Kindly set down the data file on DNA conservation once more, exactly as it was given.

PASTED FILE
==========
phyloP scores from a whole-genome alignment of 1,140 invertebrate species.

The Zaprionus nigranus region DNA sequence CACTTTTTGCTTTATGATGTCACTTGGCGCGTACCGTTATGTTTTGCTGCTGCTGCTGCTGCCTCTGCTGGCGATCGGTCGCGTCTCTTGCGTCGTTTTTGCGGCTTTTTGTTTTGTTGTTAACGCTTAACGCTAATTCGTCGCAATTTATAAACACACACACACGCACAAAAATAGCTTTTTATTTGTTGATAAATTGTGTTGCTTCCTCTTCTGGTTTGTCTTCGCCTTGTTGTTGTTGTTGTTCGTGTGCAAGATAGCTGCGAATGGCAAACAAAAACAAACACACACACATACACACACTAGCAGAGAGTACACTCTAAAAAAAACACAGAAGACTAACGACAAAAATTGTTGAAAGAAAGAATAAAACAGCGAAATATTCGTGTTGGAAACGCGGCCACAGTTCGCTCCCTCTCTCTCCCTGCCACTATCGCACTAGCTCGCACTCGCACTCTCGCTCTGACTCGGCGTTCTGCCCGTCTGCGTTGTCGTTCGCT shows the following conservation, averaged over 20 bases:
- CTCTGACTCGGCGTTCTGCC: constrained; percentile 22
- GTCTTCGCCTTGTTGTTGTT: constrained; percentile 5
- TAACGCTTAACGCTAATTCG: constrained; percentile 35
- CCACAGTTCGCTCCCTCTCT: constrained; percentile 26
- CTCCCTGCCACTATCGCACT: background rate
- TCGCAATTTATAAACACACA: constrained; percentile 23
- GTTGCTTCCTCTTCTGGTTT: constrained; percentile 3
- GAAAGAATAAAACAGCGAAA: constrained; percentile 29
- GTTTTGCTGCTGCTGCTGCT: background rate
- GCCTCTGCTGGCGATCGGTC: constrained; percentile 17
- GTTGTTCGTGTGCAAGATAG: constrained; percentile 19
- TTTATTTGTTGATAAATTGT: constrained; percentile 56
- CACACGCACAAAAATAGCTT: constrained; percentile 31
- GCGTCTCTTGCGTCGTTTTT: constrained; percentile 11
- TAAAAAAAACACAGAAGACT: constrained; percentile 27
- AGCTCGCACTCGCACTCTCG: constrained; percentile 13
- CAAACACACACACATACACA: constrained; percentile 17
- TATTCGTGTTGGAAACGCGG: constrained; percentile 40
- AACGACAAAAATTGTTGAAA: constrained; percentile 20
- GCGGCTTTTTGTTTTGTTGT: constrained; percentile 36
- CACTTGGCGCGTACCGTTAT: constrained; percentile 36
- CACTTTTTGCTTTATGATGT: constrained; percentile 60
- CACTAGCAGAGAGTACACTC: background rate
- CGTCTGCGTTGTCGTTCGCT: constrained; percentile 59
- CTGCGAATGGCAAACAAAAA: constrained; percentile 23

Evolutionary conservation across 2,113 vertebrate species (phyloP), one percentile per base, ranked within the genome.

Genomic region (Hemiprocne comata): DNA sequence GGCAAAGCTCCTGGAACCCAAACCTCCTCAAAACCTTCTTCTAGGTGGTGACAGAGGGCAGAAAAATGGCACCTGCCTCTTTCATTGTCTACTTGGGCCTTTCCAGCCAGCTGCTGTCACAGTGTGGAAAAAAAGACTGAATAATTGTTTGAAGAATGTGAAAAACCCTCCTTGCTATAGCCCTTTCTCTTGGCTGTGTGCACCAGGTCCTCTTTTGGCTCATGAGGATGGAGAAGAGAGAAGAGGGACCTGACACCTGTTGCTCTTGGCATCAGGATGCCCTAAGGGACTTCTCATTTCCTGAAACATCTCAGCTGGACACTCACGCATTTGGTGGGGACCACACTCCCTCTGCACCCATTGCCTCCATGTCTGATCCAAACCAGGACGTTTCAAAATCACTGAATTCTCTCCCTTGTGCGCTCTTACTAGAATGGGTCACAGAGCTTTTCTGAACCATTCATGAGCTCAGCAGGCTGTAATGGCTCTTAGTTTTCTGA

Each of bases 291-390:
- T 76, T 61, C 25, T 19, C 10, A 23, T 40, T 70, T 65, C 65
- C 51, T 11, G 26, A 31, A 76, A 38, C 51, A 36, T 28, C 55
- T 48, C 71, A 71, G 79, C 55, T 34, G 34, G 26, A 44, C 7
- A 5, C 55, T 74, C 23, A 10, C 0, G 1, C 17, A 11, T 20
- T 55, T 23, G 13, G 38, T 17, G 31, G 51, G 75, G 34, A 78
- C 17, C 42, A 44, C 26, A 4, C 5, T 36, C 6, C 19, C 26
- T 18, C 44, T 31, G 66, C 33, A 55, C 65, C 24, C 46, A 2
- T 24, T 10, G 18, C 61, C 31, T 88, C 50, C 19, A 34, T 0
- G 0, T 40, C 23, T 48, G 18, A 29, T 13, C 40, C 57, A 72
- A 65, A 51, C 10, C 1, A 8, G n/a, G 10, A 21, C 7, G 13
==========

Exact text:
phyloP scores from a whole-genome alignment of 1,140 invertebrate species.

The Zaprionus nigranus region DNA sequence CACTTTTTGCTTTATGATGTCACTTGGCGCGTACCGTTATGTTTTGCTGCTGCTGCTGCTGCCTCTGCTGGCGATCGGTCGCGTCTCTTGCGTCGTTTTTGCGGCTTTTTGTTTTGTTGTTAACGCTTAACGCTAATTCGTCGCAATTTATAAACACACACACACGCACAAAAATAGCTTTTTATTTGTTGATAAATTGTGTTGCTTCCTCTTCTGGTTTGTCTTCGCCTTGTTGTTGTTGTTGTTCGTGTGCAAGATAGCTGCGAATGGCAAACAAAAACAAACACACACACATACACACACTAGCAGAGAGTACACTCTAAAAAAAACACAGAAGACTAACGACAAAAATTGTTGAAAGAAAGAATAAAACAGCGAAATATTCGTGTTGGAAACGCGGCCACAGTTCGCTCCCTCTCTCTCCCTGCCACTATCGCACTAGCTCGCACTCGCACTCTCGCTCTGACTCGGCGTTCTGCCCGTCTGCGTTGTCGTTCGCT shows the following conservation, averaged over 20 bases:
- CTCTGACTCGGCGTTCTGCC: constrained; percentile 22
- GTCTTCGCCTTGTTGTTGTT: constrained; percentile 5
- TAACGCTTAACGCTAATTCG: constrained; percentile 35
- CCACAGTTCGCTCCCTCTCT: constrained; percentile 26
- CTCCCTGCCACTATCGCACT: background rate
- TCGCAATTTATAAACACACA: constrained; percentile 23
- GTTGCTTCCTCTTCTGGTTT: constrained; percentile 3
- GAAAGAATAAAACAGCGAAA: constrained; percentile 29
- GTTTTGCTGCTGCTGCTGCT: background rate
- GCCTCTGCTGGCGATCGGTC: constrained; percentile 17
- GTTGTTCGTGTGCAAGATAG: constrained; percentile 19
- TTTATTTGTTGATAAATTGT: constrained; percentile 56
- CACACGCACAAAAATAGCTT: constrained; percentile 31
- GCGTCTCTTGCGTCGTTTTT: constrained; percentile 11
- TAAAAAAAACACAGAAGACT: constrained; percentile 27
- AGCTCGCACTCGCACTCTCG: constrained; percentile 13
- CAAACACACACACATACACA: constrained; percentile 17
- TATTCGTGTTGGAAACGCGG: constrained; percentile 40
- AACGACAAAAATTGTTGAAA: constrained; percentile 20
- GCGGCTTTTTGTTTTGTTGT: constrained; percentile 36
- CACTTGGCGCGTACCGTTAT: constrained; percentile 36
- CACTTTTTGCTTTATGATGT: constrained; percentile 60
- CACTAGCAGAGAGTACACTC: background rate
- CGTCTGCGTTGTCGTTCGCT: constrained; percentile 59
- CTGCGAATGGCAAACAAAAA: constrained; percentile 23

Evolutionary conservation across 2,113 vertebrate species (phyloP), one percentile per base, ranked within the genome.

Genomic region (Hemiprocne comata): DNA sequence GGCAAAGCTCCTGGAACCCAAACCTCCTCAAAACCTTCTTCTAGGTGGTGACAGAGGGCAGAAAAATGGCACCTGCCTCTTTCATTGTCTACTTGGGCCTTTCCAGCCAGCTGCTGTCACAGTGTGGAAAAAAAGACTGAATAATTGTTTGAAGAATGTGAAAAACCCTCCTTGCTATAGCCCTTTCTCTTGGCTGTGTGCACCAGGTCCTCTTTTGGCTCATGAGGATGGAGAAGAGAGAAGAGGGACCTGACACCTGTTGCTCTTGGCATCAGGATGCCCTAAGGGACTTCTCATTTCCTGAAACATCTCAGCTGGACACTCACGCATTTGGTGGGGACCACACTCCCTCTGCACCCATTGCCTCCATGTCTGATCCAAACCAGGACGTTTCAAAATCACTGAATTCTCTCCCTTGTGCGCTCTTACTAGAATGGGTCACAGAGCTTTTCTGAACCATTCATGAGCTCAGCAGGCTGTAATGGCTCTTAGTTTTCTGA

Each of bases 291-390:
- T 76, T 61, C 25, T 19, C 10, A 23, T 40, T 70, T 65, C 65
- C 51, T 11, G 26, A 31, A 76, A 38, C 51, A 36, T 28, C 55
- T 48, C 71, A 71, G 79, C 55, T 34, G 34, G 26, A 44, C 7
- A 5, C 55, T 74, C 23, A 10, C 0, G 1, C 17, A 11, T 20
- T 55, T 23, G 13, G 38, T 17, G 31, G 51, G 75, G 34, A 78
- C 17, C 42, A 44, C 26, A 4, C 5, T 36, C 6, C 19, C 26
- T 18, C 44, T 31, G 66, C 33, A 55, C 65, C 24, C 46, A 2
- T 24, T 10, G 18, C 61, C 31, T 88, C 50, C 19, A 34, T 0
- G 0, T 40, C 23, T 48, G 18, A 29, T 13, C 40, C 57, A 72
- A 65, A 51, C 10, C 1, A 8, G n/a, G 10, A 21, C 7, G 13